Do You Pari Passu?October 01, 2010
Rick Parmelee, CPA
It's a question that could lead to the financing answer that works best for you or your company.
"Pari passu" is Latin for "equal rate" and, while it is the type of loan arrangement with which many banks and lenders might not be overly familiar, it could open the door to opportunity to those willing to pursue it when seeking a favorable mortgage.
Generally speaking, credit remains tight for most businesses in the United States today, with the issue for many lenders being lack of available capital (customer creditworthiness). Many companies experienced losses or downturns in profitability during 2009, and, as a result, obtaining financing is much more challenging now. This is due to the fact that companies are unable to meet the cash flows and ratio requirements that many lenders currently seek based upon their 2009 financial statements. Additionally, further compounding the lending problem is the fact that banks do not want to be overexposed to certain industries that they deem risky.
We recently worked through such a scenario and found a surprising answer to a client's mortgage dilemma: the pari passu option through the Small Business Administration (SBA).
Here's how it worked.
For many mid-sized businesses, SBA loan programs never used to be practical. However, as a result of the current economic downturn, the Obama administration has raised many of the loan limits and eliminated the fees that SBA normally charges, making the SBA a viable solution to businesses who never may have considered SBA in the past.
In this particular case, a domestic automobile dealership client sought to refinance its $4 million mortgage. Initially banks were approached about a conventional commercial mortgage but, after experiencing a challenging 2009 and being deemed to operate in a risky industry, banks were unwilling to provide this dealership with a conventional mortgage.
We next inquired about an SBA mortgage. The SBA's most popular loan programs are the 7(a) and the 504. The 7(a) program offers mortgages on original owner-occupied real estate purchases up to $5 million but, since our client was refinancing, their option had to be a 504 program loan. Unfortunately, the SBA guarantees $1.5 million of a maximum $2 million loan in the 504 loan program, and the loan can be used to refinance existing debt. So at first glance our client had reached another dead end as this did not meet their $4 million mortgage requirement.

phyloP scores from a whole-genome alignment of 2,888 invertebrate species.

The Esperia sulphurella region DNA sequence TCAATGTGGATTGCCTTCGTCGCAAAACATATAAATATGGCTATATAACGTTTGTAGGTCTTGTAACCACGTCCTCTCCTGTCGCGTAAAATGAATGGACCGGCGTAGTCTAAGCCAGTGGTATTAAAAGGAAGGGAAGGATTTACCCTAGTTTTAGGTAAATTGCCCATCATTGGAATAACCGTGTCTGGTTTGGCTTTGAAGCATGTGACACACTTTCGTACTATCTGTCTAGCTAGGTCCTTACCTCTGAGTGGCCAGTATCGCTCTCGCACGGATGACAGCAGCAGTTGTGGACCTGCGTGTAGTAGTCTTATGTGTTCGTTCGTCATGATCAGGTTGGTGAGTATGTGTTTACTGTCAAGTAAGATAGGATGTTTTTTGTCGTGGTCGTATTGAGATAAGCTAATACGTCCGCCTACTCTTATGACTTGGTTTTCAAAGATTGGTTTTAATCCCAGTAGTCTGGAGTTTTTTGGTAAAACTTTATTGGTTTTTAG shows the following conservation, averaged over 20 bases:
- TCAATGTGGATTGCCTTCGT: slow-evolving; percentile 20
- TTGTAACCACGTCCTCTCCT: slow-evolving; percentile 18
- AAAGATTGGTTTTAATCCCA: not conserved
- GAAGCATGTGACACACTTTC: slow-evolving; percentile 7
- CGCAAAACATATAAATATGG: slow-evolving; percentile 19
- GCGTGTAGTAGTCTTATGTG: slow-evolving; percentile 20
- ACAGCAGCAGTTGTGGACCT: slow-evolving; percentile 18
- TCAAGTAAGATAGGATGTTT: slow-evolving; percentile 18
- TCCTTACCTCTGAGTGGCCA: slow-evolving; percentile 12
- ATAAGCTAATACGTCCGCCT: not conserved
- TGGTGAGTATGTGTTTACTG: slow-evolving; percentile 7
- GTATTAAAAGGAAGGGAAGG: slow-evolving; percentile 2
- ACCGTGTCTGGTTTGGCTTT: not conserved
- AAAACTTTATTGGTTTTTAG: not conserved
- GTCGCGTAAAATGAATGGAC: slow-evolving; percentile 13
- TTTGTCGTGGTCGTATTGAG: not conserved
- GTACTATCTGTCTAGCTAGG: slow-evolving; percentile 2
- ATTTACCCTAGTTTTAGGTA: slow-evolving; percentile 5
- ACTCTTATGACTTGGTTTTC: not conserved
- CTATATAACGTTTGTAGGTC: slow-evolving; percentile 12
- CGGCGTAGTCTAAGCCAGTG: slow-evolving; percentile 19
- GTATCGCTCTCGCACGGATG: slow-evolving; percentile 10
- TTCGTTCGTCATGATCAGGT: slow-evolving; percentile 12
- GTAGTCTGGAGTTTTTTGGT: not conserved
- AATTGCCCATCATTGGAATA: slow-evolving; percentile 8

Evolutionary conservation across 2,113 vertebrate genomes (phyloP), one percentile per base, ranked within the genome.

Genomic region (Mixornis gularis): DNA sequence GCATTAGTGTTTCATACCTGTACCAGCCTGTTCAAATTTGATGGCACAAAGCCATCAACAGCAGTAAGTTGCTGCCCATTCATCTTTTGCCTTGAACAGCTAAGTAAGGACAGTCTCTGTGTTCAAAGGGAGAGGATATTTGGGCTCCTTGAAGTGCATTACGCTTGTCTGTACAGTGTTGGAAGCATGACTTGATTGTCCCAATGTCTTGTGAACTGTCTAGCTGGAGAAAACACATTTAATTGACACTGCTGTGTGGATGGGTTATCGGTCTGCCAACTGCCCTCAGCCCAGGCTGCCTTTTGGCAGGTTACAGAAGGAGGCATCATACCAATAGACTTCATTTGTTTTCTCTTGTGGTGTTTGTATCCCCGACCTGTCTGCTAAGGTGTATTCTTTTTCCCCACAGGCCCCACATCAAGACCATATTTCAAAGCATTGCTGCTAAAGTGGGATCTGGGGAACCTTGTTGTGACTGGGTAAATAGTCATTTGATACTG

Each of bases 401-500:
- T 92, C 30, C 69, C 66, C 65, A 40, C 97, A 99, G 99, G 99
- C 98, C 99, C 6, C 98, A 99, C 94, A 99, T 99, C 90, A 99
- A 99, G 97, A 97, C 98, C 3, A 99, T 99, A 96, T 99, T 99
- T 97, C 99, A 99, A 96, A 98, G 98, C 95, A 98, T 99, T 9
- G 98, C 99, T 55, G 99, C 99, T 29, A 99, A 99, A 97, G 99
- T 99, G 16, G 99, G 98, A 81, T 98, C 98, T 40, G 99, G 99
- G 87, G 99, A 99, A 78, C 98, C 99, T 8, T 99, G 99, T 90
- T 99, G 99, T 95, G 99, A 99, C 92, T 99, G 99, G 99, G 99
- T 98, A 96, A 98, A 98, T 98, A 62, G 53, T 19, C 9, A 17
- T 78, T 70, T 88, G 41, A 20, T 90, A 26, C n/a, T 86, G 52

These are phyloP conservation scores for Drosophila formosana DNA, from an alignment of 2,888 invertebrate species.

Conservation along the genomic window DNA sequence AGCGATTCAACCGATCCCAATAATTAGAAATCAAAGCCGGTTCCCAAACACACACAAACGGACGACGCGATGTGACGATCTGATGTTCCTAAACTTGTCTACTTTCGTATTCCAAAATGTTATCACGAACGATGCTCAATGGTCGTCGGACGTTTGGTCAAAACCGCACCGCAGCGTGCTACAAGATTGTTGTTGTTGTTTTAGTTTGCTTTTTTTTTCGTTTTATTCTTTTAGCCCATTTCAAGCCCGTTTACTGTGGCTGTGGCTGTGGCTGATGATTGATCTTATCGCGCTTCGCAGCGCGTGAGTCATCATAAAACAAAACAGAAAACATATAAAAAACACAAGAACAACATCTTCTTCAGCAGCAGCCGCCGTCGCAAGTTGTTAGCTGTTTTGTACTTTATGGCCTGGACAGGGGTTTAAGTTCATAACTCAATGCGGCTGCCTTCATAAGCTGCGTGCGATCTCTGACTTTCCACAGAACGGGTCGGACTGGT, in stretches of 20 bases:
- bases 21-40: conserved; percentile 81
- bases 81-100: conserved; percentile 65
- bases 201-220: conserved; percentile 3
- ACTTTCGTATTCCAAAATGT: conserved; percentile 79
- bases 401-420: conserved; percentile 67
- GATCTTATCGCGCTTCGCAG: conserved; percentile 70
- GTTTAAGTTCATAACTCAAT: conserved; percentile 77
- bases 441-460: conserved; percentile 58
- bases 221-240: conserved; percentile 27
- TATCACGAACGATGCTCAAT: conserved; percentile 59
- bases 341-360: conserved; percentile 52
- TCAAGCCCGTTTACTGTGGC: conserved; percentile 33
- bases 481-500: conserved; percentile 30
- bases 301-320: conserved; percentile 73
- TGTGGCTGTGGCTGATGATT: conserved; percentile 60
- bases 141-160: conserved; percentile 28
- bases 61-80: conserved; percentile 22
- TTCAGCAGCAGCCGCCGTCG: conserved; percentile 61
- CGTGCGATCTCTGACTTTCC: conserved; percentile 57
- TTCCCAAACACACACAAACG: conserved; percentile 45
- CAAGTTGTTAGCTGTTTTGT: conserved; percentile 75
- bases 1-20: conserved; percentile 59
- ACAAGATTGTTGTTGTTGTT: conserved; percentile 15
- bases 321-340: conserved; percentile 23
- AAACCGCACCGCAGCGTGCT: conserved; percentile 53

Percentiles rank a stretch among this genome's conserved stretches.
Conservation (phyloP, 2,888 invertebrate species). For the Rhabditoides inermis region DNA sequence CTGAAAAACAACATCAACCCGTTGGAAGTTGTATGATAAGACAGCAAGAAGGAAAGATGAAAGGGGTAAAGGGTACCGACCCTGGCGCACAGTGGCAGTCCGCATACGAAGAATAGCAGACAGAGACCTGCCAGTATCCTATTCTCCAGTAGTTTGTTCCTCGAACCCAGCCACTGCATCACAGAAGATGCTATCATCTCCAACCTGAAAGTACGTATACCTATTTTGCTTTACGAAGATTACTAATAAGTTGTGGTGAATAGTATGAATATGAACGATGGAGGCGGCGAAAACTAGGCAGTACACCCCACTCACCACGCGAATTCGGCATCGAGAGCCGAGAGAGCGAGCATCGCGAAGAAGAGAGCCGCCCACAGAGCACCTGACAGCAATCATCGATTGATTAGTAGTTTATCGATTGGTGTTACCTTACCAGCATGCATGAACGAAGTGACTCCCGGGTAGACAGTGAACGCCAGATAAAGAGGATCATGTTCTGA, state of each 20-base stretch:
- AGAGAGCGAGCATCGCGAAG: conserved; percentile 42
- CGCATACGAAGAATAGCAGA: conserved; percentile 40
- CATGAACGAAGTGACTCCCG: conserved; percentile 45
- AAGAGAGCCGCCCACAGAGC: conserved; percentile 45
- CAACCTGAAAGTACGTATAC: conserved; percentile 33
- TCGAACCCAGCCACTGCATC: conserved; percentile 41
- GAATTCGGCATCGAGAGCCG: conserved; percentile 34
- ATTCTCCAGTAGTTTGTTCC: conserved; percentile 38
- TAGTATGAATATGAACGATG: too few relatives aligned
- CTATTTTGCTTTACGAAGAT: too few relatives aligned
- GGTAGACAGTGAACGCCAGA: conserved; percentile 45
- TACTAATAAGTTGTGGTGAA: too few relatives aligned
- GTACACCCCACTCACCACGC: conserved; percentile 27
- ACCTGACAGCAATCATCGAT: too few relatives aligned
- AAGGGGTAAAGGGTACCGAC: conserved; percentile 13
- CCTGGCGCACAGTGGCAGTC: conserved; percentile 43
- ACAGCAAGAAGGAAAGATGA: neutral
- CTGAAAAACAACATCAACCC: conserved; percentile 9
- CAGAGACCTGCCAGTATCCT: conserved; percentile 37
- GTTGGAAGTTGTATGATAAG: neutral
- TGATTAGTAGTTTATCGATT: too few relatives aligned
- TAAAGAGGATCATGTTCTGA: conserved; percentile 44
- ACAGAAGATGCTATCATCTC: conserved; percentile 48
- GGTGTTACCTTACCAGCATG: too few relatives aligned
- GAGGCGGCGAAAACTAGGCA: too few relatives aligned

This is where pari passu came in – banks are allowed to pari passu mortgage debt with the SBA. In this kind of arrangement, the SBA assumes a maximum risk of $1.5 million of the first $2 million of the mortgage under the 504 program. The bank then assumes the remainder of the risk and, while both parties have a first lien position on the property, the bank's mortgage is not in a second position to the SBA. In this scenario, the bank mitigates almost half of its risk, making the mortgage more attractive from a risk-tolerance point of view. With the elimination of the SBA fees, this type of mortgage became even more attractive to our client from a cost perspective.
The pari passu option is not often discussed or even well-known in banking circles; in fact, of the eight banks our client approached, only one was even vaguely aware of the concept. What's more, most lenders – even many SBA lenders – are not yet aware of the pari passu arrangement. However, one lender who was experienced with these types of transactions was able to put the deal together.
The moral of the story is to keep all options open and cast a wide net when reviewing financing options, as not all banks are created equal. You just may find that the pari passu option is one that works best for your mortgage loan.